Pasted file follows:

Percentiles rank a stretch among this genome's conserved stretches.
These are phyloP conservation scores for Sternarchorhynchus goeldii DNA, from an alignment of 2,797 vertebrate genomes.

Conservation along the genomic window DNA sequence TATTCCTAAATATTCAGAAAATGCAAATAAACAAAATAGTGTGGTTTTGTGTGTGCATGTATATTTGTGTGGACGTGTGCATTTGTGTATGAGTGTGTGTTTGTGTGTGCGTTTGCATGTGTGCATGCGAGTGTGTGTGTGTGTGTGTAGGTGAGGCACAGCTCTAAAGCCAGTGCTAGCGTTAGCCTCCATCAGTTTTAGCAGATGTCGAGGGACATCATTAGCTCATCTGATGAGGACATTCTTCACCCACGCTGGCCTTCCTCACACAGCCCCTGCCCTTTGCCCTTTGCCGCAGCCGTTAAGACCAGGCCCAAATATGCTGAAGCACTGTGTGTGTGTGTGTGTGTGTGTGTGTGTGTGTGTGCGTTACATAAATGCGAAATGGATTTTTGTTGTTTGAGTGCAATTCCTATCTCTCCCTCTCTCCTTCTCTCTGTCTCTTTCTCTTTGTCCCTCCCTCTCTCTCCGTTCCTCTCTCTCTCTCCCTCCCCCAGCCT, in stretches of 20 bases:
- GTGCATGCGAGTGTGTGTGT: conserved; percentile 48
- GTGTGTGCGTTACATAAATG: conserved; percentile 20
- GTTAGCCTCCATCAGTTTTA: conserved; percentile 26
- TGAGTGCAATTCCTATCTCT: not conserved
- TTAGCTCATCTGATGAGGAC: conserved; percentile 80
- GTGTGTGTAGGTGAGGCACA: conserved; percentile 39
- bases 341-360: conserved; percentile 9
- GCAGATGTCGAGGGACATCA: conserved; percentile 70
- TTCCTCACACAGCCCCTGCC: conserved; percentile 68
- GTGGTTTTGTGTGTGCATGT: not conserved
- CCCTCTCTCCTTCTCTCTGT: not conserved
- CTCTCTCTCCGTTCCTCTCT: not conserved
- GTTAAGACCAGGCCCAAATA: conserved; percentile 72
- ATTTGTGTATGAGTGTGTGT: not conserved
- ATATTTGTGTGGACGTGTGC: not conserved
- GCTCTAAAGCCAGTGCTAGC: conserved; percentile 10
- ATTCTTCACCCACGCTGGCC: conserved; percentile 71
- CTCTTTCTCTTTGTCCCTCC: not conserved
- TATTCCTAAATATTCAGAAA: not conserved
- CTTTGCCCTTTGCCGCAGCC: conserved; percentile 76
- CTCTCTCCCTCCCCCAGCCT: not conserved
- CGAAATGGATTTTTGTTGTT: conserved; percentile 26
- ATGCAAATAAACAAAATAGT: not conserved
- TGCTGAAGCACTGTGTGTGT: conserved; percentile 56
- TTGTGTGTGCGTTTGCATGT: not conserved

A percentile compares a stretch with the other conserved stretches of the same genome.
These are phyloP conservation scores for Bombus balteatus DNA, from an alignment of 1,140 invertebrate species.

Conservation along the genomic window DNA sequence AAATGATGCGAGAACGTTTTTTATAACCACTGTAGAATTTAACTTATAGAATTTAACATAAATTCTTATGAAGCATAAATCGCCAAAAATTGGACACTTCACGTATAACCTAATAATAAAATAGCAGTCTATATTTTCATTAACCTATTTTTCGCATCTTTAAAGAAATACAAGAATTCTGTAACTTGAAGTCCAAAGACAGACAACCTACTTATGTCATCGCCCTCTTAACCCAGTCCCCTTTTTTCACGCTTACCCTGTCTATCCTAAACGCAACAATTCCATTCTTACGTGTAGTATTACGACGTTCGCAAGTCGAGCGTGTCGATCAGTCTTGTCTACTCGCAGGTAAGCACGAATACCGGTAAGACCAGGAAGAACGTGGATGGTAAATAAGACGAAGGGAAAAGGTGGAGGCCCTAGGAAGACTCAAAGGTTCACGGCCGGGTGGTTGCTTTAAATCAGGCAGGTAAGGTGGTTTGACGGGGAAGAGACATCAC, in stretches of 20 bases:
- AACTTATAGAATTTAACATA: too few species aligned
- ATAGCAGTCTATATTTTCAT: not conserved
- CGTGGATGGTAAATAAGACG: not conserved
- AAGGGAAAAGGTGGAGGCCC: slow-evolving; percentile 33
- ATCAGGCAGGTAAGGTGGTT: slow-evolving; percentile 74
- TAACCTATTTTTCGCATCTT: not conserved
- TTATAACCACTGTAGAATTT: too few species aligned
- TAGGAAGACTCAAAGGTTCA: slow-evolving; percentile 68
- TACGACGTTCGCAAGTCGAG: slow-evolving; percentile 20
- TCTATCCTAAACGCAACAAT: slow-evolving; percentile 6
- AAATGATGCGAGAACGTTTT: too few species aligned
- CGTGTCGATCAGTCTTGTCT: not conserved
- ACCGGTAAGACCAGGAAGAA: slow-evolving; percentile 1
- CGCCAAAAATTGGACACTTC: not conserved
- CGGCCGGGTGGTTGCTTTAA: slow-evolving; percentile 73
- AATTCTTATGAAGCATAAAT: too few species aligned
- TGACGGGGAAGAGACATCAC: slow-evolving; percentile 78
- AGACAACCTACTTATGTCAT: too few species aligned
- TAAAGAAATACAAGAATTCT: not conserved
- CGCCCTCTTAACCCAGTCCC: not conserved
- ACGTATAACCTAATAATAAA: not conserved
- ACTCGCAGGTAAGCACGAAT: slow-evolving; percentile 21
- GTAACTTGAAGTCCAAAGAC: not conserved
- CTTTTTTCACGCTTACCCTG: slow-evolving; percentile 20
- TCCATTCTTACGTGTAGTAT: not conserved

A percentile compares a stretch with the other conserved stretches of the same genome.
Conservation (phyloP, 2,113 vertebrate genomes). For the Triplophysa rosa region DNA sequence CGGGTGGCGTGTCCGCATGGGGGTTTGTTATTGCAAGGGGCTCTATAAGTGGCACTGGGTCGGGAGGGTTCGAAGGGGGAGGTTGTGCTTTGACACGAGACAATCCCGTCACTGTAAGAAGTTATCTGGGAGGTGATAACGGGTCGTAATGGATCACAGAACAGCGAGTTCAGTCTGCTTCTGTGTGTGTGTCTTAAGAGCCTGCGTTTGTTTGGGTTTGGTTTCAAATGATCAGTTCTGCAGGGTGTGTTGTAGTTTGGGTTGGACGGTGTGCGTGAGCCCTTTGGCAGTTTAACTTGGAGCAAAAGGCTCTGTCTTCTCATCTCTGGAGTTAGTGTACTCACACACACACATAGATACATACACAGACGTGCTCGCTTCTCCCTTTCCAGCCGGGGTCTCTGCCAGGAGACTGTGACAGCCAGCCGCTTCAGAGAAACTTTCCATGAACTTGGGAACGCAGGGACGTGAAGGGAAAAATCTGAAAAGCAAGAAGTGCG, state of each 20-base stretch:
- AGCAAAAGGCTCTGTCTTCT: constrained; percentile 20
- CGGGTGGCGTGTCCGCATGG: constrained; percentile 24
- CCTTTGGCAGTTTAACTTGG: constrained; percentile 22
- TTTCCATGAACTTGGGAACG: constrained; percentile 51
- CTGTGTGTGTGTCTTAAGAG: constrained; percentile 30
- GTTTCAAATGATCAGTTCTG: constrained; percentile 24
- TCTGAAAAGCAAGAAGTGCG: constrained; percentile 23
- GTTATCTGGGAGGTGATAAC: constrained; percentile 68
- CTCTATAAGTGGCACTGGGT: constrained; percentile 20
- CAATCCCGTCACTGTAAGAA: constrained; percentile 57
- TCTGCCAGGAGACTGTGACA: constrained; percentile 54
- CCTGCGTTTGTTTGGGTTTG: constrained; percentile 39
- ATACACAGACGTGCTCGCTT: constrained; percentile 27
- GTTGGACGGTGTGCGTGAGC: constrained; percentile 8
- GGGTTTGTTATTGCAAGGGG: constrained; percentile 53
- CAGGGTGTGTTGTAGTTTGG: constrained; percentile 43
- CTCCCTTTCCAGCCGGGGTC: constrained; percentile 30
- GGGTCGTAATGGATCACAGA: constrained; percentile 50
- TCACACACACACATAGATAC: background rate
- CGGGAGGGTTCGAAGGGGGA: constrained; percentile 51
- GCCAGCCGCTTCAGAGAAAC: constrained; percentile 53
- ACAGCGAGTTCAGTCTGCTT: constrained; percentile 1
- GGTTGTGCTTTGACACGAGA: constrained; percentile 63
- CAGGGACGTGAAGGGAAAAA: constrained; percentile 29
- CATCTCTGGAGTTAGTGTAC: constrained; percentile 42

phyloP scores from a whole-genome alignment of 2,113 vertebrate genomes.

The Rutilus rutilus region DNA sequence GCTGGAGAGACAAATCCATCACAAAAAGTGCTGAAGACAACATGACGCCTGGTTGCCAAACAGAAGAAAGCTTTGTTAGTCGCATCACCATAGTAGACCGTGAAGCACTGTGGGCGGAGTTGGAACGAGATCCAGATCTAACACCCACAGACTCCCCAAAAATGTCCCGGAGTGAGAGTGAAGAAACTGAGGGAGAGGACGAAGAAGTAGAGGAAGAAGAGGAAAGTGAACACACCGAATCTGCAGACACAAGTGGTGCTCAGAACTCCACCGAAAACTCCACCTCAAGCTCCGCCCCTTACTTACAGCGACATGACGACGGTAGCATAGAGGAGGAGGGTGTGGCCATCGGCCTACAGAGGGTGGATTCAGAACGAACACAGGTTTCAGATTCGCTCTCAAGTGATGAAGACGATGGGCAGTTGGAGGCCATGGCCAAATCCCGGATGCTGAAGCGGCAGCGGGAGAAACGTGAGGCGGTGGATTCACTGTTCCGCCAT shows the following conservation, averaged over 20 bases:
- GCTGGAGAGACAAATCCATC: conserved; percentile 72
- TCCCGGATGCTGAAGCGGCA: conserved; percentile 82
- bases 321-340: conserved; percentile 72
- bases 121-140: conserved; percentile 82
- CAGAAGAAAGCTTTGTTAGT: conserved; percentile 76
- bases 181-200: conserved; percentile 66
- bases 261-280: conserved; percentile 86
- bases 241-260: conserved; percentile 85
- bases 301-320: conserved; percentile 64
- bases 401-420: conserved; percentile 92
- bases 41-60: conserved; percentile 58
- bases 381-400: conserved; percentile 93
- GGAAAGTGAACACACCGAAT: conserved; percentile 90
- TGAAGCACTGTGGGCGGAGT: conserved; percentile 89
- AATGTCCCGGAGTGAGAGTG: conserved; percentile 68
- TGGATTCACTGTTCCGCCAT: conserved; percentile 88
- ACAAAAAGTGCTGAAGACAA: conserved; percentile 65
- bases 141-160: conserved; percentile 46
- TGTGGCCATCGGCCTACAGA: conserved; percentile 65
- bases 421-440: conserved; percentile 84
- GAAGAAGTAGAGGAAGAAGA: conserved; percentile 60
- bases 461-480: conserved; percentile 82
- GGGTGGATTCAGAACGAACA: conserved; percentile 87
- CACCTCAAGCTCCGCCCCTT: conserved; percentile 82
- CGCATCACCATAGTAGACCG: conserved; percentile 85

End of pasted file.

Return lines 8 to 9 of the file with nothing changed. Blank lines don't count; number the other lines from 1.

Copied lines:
- TTAGCTCATCTGATGAGGAC: conserved; percentile 80
- GTGTGTGTAGGTGAGGCACA: conserved; percentile 39